try { source = new FileInputStream(sourceName); }
catch (FileNotFoundException e) {
System.out.println("Can’t find file \"" + sourceName + "\"."); return; }
/* If the output file already exists and the -f option was not specified, print an error message and end the program. */
File file = new File(copyName);

 

if (file.exists() && force == false) { System.out.println( "Output file exists. Use the -f option to replace it."); return; }
/* Create the output stream. If an error occurs, end the program. */
try { copy = new FileOutputStream(copyName); }
catch (IOException e) { System.out.println("Can’t open output file \"" + copyName + "\"."); return;
}

/* Copy one byte at a time from the input stream to the output stream, ending when the read() method returns -1 (which is the signal that the end of the stream has been reached). If any
error occurs, print an error message. Also print a message if the file has been copied successfully. */
byteCount = 0; try { while (true) { int data = source.read(); if (data < 0) break; copy.write(data); byteCount++; }
source.close(); copy.close(); System.out.println("Successfully copied " + byteCount + " bytes."); }
catch (Exception e) { System.out.println("Error occurred while copying. " + byteCount + " bytes copied."); System.out.println("Error: " + e); } } // end main() } // end class CopyFile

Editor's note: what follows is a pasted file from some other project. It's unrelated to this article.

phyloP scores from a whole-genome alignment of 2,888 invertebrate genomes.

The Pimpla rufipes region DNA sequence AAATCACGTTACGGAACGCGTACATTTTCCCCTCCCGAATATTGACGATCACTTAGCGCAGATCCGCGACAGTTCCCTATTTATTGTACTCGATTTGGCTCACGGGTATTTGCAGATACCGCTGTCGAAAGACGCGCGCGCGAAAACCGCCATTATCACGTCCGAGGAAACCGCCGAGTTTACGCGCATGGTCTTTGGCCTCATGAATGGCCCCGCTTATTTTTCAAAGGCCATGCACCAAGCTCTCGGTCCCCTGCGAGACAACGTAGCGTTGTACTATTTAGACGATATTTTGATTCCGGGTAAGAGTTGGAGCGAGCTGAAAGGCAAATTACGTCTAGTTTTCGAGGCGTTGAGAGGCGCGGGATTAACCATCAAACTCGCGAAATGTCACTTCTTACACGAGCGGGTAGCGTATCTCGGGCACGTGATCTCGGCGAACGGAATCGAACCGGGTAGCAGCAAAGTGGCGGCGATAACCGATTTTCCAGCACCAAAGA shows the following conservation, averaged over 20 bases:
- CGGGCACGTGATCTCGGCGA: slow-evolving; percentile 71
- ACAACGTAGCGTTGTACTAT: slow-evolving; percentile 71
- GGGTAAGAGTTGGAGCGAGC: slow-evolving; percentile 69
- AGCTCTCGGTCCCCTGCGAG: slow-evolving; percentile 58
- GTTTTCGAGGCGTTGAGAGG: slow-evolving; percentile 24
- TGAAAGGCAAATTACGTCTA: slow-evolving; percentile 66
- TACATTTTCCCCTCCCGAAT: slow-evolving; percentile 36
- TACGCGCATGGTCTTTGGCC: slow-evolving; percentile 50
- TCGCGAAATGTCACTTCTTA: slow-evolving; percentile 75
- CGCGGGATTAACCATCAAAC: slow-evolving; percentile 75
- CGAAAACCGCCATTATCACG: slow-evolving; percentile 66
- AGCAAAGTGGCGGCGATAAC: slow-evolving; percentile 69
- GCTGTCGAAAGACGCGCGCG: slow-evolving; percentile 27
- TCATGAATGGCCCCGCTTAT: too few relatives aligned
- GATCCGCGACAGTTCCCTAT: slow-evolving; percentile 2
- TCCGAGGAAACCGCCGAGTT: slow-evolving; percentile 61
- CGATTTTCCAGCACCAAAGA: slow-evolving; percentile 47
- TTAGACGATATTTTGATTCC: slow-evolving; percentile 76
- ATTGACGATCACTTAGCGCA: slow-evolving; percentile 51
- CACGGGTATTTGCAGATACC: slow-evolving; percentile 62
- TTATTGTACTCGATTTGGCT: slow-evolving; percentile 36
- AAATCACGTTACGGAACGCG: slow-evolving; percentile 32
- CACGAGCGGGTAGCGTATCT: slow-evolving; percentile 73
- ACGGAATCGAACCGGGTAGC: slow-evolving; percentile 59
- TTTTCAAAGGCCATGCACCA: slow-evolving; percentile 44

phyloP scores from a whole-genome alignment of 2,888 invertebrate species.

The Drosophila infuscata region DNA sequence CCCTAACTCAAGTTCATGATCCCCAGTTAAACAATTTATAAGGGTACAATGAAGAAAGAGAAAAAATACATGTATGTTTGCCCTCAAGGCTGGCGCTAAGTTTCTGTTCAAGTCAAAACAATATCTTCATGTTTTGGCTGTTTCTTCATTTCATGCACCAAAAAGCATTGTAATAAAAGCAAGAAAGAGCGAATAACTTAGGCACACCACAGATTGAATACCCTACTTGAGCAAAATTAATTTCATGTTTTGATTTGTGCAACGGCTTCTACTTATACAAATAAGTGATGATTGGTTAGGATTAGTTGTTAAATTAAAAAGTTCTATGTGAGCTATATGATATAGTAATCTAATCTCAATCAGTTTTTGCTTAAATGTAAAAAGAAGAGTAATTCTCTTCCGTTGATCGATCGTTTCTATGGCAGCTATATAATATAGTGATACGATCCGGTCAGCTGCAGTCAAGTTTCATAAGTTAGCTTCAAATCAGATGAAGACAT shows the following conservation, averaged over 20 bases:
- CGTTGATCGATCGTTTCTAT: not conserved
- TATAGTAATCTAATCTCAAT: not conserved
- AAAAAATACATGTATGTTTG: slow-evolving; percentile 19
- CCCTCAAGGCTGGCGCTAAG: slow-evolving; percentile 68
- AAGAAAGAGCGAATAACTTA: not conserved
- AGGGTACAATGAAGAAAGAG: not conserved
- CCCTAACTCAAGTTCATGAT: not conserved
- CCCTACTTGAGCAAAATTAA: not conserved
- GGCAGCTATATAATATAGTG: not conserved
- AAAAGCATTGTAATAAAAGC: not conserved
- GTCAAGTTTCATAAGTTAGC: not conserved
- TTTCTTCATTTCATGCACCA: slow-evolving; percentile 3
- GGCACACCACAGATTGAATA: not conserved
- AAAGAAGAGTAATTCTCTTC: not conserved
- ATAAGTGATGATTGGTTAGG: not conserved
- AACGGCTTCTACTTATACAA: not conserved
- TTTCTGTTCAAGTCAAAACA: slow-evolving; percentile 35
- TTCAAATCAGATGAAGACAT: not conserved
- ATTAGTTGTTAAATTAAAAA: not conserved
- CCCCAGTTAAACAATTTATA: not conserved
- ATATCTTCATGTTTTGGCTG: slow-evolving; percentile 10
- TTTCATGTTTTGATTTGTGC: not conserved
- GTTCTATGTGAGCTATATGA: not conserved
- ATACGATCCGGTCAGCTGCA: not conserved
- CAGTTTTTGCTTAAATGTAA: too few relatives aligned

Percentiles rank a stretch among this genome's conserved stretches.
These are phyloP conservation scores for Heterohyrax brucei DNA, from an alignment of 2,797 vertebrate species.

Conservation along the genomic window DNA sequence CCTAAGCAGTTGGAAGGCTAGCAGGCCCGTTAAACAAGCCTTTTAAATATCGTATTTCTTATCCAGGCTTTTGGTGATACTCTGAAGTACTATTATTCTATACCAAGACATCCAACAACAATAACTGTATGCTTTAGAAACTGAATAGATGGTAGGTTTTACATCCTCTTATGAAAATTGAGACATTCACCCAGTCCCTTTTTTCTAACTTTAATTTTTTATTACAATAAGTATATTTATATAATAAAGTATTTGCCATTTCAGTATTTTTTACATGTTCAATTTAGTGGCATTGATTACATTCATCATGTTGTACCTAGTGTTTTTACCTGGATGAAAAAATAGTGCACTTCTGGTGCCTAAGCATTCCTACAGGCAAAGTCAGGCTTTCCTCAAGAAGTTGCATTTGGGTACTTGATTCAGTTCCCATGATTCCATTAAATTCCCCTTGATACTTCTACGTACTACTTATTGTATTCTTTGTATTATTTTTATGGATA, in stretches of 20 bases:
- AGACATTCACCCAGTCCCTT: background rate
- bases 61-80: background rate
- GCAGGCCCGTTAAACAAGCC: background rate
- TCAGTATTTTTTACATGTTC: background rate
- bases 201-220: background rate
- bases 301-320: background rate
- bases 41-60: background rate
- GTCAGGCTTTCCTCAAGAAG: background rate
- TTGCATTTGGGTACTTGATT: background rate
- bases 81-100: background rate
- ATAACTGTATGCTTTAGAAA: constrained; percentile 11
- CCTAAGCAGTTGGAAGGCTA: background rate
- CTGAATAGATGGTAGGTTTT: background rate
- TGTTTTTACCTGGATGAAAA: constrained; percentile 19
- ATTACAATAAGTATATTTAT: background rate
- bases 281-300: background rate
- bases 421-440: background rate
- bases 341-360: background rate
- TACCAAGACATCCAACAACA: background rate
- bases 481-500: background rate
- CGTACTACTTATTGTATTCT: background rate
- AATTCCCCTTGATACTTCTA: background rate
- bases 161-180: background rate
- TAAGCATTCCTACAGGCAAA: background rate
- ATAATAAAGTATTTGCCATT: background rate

Persistent Data

Once a program ends, any data that was stored in variables and objects in the program is gone. In many cases, it would be useful to have some of that data stick around so that it will be available when the program is run again. The problem is, how to make the data persistent between runs of the program? The answer, of course, is to store the data in a file (or, for some applications, in a database—but the data in a database is itself stored in files).

Consider a “phone book” program that allows the user to keep track of a list of names and associated phone numbers. The program would make no sense at all if the user had to create the whole list from scratch each time the program is run. It would make more sense to think of the phone book as a persistent collection of data, and to think of the program as an interface to
that collection of data. The program would allow the user to look up names in the phone book and to add new entries. Any changes that are made should be preserved after the program ends.